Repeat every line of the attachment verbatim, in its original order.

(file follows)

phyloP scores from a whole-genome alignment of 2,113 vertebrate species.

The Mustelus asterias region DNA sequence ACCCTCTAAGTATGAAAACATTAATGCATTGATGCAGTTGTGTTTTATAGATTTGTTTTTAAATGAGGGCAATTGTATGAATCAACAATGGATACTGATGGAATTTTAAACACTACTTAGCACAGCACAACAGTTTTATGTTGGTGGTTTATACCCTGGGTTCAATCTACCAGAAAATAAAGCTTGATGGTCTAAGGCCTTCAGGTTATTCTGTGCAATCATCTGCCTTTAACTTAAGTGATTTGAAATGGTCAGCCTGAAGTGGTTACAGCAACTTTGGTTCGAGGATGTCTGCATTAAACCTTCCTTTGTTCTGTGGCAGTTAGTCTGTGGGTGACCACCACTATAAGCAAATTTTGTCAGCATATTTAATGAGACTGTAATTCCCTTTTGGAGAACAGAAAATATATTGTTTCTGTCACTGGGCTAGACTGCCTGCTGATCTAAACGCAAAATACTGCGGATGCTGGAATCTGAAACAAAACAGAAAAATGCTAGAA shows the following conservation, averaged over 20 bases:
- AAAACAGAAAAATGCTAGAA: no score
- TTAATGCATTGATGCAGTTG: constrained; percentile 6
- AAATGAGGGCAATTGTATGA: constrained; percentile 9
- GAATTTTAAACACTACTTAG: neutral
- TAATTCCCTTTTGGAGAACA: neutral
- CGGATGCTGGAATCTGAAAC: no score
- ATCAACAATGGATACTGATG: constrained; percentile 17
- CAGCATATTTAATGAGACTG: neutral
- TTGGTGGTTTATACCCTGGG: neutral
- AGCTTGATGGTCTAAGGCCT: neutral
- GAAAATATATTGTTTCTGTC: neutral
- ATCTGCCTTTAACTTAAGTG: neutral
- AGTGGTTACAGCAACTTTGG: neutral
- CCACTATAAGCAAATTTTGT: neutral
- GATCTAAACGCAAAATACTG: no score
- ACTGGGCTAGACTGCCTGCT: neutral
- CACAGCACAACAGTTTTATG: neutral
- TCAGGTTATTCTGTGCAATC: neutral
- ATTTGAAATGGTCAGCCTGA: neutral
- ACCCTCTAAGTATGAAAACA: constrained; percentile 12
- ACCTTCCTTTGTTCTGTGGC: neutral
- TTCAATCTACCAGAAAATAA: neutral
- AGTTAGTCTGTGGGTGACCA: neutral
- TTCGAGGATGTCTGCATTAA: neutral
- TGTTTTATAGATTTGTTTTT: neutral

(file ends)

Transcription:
phyloP scores from a whole-genome alignment of 2,113 vertebrate species.

The Mustelus asterias region DNA sequence ACCCTCTAAGTATGAAAACATTAATGCATTGATGCAGTTGTGTTTTATAGATTTGTTTTTAAATGAGGGCAATTGTATGAATCAACAATGGATACTGATGGAATTTTAAACACTACTTAGCACAGCACAACAGTTTTATGTTGGTGGTTTATACCCTGGGTTCAATCTACCAGAAAATAAAGCTTGATGGTCTAAGGCCTTCAGGTTATTCTGTGCAATCATCTGCCTTTAACTTAAGTGATTTGAAATGGTCAGCCTGAAGTGGTTACAGCAACTTTGGTTCGAGGATGTCTGCATTAAACCTTCCTTTGTTCTGTGGCAGTTAGTCTGTGGGTGACCACCACTATAAGCAAATTTTGTCAGCATATTTAATGAGACTGTAATTCCCTTTTGGAGAACAGAAAATATATTGTTTCTGTCACTGGGCTAGACTGCCTGCTGATCTAAACGCAAAATACTGCGGATGCTGGAATCTGAAACAAAACAGAAAAATGCTAGAA shows the following conservation, averaged over 20 bases:
- AAAACAGAAAAATGCTAGAA: no score
- TTAATGCATTGATGCAGTTG: constrained; percentile 6
- AAATGAGGGCAATTGTATGA: constrained; percentile 9
- GAATTTTAAACACTACTTAG: neutral
- TAATTCCCTTTTGGAGAACA: neutral
- CGGATGCTGGAATCTGAAAC: no score
- ATCAACAATGGATACTGATG: constrained; percentile 17
- CAGCATATTTAATGAGACTG: neutral
- TTGGTGGTTTATACCCTGGG: neutral
- AGCTTGATGGTCTAAGGCCT: neutral
- GAAAATATATTGTTTCTGTC: neutral
- ATCTGCCTTTAACTTAAGTG: neutral
- AGTGGTTACAGCAACTTTGG: neutral
- CCACTATAAGCAAATTTTGT: neutral
- GATCTAAACGCAAAATACTG: no score
- ACTGGGCTAGACTGCCTGCT: neutral
- CACAGCACAACAGTTTTATG: neutral
- TCAGGTTATTCTGTGCAATC: neutral
- ATTTGAAATGGTCAGCCTGA: neutral
- ACCCTCTAAGTATGAAAACA: constrained; percentile 12
- ACCTTCCTTTGTTCTGTGGC: neutral
- TTCAATCTACCAGAAAATAA: neutral
- AGTTAGTCTGTGGGTGACCA: neutral
- TTCGAGGATGTCTGCATTAA: neutral
- TGTTTTATAGATTTGTTTTT: neutral